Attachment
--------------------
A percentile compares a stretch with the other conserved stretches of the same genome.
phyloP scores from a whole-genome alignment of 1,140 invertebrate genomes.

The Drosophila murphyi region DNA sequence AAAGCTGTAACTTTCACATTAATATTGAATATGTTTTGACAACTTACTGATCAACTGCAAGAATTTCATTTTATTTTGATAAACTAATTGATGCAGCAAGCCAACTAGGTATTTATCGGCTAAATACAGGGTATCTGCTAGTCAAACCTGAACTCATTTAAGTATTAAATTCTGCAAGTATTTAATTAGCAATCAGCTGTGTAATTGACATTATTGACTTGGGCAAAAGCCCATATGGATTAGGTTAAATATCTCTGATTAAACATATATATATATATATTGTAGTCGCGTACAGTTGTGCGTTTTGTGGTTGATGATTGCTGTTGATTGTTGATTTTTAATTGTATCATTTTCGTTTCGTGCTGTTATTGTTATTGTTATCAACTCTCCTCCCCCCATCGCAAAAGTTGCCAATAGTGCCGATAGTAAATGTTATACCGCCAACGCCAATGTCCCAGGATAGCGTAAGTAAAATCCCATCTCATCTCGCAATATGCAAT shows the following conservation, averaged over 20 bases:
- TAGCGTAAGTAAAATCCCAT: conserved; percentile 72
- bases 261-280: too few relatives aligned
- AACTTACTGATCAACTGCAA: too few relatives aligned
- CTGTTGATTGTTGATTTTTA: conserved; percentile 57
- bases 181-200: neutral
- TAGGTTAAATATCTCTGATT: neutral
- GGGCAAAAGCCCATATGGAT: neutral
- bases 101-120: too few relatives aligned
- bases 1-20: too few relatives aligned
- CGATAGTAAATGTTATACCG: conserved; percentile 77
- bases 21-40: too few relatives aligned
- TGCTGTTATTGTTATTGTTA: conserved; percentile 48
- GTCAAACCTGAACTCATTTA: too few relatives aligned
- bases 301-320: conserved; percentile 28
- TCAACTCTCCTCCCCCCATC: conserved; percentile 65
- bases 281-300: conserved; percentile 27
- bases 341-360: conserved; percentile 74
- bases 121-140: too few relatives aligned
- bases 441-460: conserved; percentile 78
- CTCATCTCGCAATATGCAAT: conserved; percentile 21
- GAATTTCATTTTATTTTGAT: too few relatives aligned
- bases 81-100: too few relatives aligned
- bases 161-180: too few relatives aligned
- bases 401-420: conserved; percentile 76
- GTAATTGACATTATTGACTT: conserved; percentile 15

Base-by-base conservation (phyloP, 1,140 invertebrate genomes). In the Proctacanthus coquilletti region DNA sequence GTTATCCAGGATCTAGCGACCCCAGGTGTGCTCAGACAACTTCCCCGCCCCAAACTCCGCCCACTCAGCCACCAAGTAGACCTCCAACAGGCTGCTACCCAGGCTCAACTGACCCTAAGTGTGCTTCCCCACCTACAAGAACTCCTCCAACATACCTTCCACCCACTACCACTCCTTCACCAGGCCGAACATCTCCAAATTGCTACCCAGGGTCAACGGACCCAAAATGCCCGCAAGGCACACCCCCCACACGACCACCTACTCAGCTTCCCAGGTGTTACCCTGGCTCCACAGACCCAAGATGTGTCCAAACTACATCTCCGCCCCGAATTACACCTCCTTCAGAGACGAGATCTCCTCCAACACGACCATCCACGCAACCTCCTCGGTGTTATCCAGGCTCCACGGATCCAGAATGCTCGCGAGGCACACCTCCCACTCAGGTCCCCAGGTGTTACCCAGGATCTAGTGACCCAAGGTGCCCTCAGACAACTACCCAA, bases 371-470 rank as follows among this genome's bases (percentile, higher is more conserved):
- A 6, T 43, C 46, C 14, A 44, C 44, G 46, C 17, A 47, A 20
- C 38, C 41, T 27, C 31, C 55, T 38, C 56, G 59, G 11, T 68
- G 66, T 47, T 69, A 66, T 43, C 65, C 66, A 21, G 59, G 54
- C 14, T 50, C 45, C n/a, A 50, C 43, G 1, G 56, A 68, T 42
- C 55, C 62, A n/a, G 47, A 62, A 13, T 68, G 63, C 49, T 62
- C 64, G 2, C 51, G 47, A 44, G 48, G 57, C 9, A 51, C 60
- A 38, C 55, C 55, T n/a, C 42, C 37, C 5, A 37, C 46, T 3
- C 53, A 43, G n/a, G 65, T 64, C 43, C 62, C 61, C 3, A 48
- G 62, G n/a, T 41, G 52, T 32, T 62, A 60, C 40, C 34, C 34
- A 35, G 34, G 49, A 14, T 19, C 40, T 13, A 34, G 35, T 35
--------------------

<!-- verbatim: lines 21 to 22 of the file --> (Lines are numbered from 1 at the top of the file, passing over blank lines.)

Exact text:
- bases 121-140: too few relatives aligned
- bases 441-460: conserved; percentile 78